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Hawker Beechcraft execs seek bonuses amid bankruptcy

July 24, 2012, Wichita, Kan. – Hawker Beechcraft wants to pay eight senior executives more than $5.3 million in bonuses as it tries to emerge from bankruptcy, but the request was challenged Monday by the Justice Department's bankruptcy watchdog agency and mocked by the company's machinist union.


July 24, 2012
By The Associated Press

July 24, 2012, Wichita, Kan. – Hawker Beechcraft wants to pay eight senior
executives more than $5.3 million in bonuses as it tries to emerge
from bankruptcy, but the request was challenged Monday by the
Justice Department's bankruptcy watchdog agency and mocked by the
company's machinist union.

The Kansas-based airplane maker hasn't shown that its proposed
bonus plan is not a "disguised retention plan," U.S. Trustee Tracy
Hope Davis argued in documents filed in bankruptcy court in New
York. Bonus plans are allowed but must do more than simply reward
managers for staying during a bankruptcy reorganization.

Hawker Beechcraft calls the bonuses an incentive award. The
company said the plan was developed to recognize the critical role
certain employees have in the bankruptcy process, arguing that their
continued employment is essential to the company's ongoing business
operations and restructuring.

"The plans are consistent with our commitment to emerging from
the restructuring process in the strongest operational and financial
position possible,'' the company said in a statement Monday.

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Davis argued there must be other factors such as "challenging
standards" or  "high hurdles" for debtors to overcome before they
can be paid bonuses, and that Hawker Beechcraft did not meet those
standards.

The U.S. Trustee Program is a division of the Justice Department
whose mission is to oversee bankruptcy cases and maintain their
integrity. A bankruptcy court hearing is scheduled for Thursday.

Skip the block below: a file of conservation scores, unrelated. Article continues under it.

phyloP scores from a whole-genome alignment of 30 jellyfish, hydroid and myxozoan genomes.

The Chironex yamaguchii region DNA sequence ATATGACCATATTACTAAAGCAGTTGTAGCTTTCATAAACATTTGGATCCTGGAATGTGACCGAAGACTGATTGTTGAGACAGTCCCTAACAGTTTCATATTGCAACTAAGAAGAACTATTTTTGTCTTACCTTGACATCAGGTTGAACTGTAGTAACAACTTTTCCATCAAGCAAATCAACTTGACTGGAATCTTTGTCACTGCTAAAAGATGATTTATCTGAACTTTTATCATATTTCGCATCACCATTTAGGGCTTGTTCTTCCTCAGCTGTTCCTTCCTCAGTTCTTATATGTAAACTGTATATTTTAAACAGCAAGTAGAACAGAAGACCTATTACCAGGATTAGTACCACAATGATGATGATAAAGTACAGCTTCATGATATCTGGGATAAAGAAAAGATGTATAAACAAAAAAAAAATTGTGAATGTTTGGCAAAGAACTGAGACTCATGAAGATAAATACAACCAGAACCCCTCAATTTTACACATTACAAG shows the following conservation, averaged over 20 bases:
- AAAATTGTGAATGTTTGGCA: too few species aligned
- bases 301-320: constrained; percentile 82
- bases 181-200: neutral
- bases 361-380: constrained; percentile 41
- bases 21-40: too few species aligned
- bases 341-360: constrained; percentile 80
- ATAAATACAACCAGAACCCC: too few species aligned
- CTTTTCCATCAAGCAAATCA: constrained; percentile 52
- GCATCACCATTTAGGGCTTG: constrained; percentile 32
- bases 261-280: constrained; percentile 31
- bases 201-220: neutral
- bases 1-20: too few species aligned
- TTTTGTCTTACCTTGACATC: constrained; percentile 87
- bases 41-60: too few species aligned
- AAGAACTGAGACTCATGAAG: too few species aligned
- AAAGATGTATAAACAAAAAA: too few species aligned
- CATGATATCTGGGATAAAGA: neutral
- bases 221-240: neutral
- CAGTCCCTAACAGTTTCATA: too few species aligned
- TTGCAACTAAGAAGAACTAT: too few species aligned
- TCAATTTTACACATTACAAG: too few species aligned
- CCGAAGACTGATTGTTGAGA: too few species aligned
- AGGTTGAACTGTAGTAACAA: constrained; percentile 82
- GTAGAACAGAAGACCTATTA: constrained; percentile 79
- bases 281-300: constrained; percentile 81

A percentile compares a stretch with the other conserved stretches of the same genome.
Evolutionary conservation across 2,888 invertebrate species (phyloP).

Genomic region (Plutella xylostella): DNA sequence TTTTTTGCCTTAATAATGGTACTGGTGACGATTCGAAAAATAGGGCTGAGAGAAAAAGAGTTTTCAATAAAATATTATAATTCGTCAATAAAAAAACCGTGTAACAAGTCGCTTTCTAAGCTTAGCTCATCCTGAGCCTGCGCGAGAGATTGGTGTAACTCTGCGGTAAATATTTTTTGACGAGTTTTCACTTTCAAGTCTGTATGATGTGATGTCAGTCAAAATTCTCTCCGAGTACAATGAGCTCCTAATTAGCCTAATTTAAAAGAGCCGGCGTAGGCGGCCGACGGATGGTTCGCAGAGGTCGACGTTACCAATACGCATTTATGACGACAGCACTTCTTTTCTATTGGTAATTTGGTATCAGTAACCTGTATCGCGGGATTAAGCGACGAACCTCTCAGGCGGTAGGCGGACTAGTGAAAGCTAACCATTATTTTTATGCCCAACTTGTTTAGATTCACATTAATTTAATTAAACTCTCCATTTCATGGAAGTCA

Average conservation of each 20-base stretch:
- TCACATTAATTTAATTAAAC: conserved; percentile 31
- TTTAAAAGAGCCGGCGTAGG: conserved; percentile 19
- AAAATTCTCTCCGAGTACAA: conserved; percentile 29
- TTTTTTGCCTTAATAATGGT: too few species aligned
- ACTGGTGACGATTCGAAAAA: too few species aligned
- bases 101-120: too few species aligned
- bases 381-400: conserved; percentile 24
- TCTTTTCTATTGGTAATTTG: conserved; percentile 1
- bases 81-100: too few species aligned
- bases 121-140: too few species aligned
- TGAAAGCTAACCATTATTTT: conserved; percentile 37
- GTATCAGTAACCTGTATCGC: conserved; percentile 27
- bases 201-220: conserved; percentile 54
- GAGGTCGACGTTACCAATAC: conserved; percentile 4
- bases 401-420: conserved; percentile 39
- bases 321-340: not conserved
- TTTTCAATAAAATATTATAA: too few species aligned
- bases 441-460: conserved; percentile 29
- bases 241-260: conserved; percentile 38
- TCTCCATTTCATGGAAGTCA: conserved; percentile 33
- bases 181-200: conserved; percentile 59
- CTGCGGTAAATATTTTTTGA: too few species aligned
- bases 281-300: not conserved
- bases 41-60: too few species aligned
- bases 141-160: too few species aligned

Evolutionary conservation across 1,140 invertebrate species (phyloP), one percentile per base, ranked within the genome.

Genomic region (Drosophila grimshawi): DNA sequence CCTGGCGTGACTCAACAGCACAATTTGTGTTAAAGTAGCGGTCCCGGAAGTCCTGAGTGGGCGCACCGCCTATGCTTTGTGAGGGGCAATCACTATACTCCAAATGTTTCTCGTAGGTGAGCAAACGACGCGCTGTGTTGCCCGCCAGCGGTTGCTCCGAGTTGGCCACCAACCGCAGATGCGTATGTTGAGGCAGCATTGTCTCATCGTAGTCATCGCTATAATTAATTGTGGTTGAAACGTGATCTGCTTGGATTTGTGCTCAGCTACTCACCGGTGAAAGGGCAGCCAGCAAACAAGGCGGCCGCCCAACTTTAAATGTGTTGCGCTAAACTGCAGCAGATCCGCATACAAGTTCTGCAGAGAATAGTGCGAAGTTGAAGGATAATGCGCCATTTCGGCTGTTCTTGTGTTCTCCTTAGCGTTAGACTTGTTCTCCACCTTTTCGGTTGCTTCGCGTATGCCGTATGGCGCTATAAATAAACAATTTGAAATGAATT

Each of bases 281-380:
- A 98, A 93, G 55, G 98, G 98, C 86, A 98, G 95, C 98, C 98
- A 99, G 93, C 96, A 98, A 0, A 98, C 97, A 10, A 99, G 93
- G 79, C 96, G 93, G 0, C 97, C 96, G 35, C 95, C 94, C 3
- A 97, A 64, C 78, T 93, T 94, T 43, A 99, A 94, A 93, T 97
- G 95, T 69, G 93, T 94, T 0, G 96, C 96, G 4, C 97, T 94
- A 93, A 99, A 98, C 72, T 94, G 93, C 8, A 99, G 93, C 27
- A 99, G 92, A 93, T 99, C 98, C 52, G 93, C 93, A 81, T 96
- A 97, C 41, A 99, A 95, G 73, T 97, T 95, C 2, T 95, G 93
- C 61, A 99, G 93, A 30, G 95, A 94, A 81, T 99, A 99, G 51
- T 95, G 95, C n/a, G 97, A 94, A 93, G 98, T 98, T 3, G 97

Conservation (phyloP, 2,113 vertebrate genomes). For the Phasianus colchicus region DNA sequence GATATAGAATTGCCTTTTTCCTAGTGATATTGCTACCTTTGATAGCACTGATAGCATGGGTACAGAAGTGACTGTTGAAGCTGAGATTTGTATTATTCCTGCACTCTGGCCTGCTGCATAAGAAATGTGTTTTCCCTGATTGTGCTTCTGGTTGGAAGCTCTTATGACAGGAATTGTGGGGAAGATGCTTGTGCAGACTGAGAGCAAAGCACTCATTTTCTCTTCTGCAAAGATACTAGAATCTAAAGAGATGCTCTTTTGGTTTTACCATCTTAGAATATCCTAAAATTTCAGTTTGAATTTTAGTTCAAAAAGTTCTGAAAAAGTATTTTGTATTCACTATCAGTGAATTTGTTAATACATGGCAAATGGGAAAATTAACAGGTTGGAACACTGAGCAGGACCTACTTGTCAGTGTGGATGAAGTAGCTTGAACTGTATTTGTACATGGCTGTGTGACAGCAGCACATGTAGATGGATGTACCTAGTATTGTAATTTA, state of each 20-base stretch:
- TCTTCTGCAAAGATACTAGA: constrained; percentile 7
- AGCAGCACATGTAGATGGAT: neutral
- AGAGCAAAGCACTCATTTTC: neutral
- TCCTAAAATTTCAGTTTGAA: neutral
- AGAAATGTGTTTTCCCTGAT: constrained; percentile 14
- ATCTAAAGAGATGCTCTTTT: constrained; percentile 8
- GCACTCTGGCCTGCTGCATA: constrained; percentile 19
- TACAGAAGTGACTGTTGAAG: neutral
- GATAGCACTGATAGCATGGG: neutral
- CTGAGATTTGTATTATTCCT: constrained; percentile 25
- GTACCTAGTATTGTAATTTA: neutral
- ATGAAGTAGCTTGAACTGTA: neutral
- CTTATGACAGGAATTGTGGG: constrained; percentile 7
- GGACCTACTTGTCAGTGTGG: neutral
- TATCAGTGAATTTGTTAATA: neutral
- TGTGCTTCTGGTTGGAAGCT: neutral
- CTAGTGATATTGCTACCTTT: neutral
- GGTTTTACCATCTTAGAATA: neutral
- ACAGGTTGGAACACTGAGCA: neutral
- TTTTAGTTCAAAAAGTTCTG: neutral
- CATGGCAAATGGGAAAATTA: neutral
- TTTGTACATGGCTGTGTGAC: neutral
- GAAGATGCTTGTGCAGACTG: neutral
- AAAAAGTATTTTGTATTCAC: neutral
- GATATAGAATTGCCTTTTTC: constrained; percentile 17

The International Association of Machinists and Aerospace Workers
said it plans to formally file an objection to the executive bonuses
before the hearing.

"You got to be kidding me. Bonuses? And you know, really when I
look at the company that owns Hawker Beechcraft, Goldman Sachs _ and
what the country went through with them and bonuses _ I guess I
shouldn't be surprised,'' said Matt McKinnon, legislative and
political director for the machinists union.

Hawker Beechcraft Corp., based in Wichita, is owned by Onex
Partners and GS Capital Partners, a Goldman Sachs private equity
fund. It has struggled with the sluggish business jet market more
than other plane makers because it was purchased in a highly
leveraged deal at the peak of the general aviation market, just
before the market tanked.

The company filed for bankruptcy protection in May. The court has
approved exclusive talks with a Chinese firm that has offered nearly
$1.8 billion to purchase the company's business jet and general
aviation operations.

The amount of the proposed bonuses for each manager are based on
a formula that takes into account each executive's salary, the
timing of the bankruptcy reorganization and whether Hawker
Beechcraft emerges as a stand-alone entity or is sold to a third
party.

For example, management bonuses would be reduced by 25 per cent
of each participant's base salary for each $100 million in purchase
price below the $1.79 billion deal offered by Beijing-based Superior
Aviation Beijing Co.

The highest potential bonus would be $1.26 million paid to Hawker
Beechcraft Chairman Bill Boisture. Others receiving lesser bonuses
would be various vice-presidents in charge of operations, human
resources, engineering, global customer support and customers, as
well as the general counsel and chief financial officer.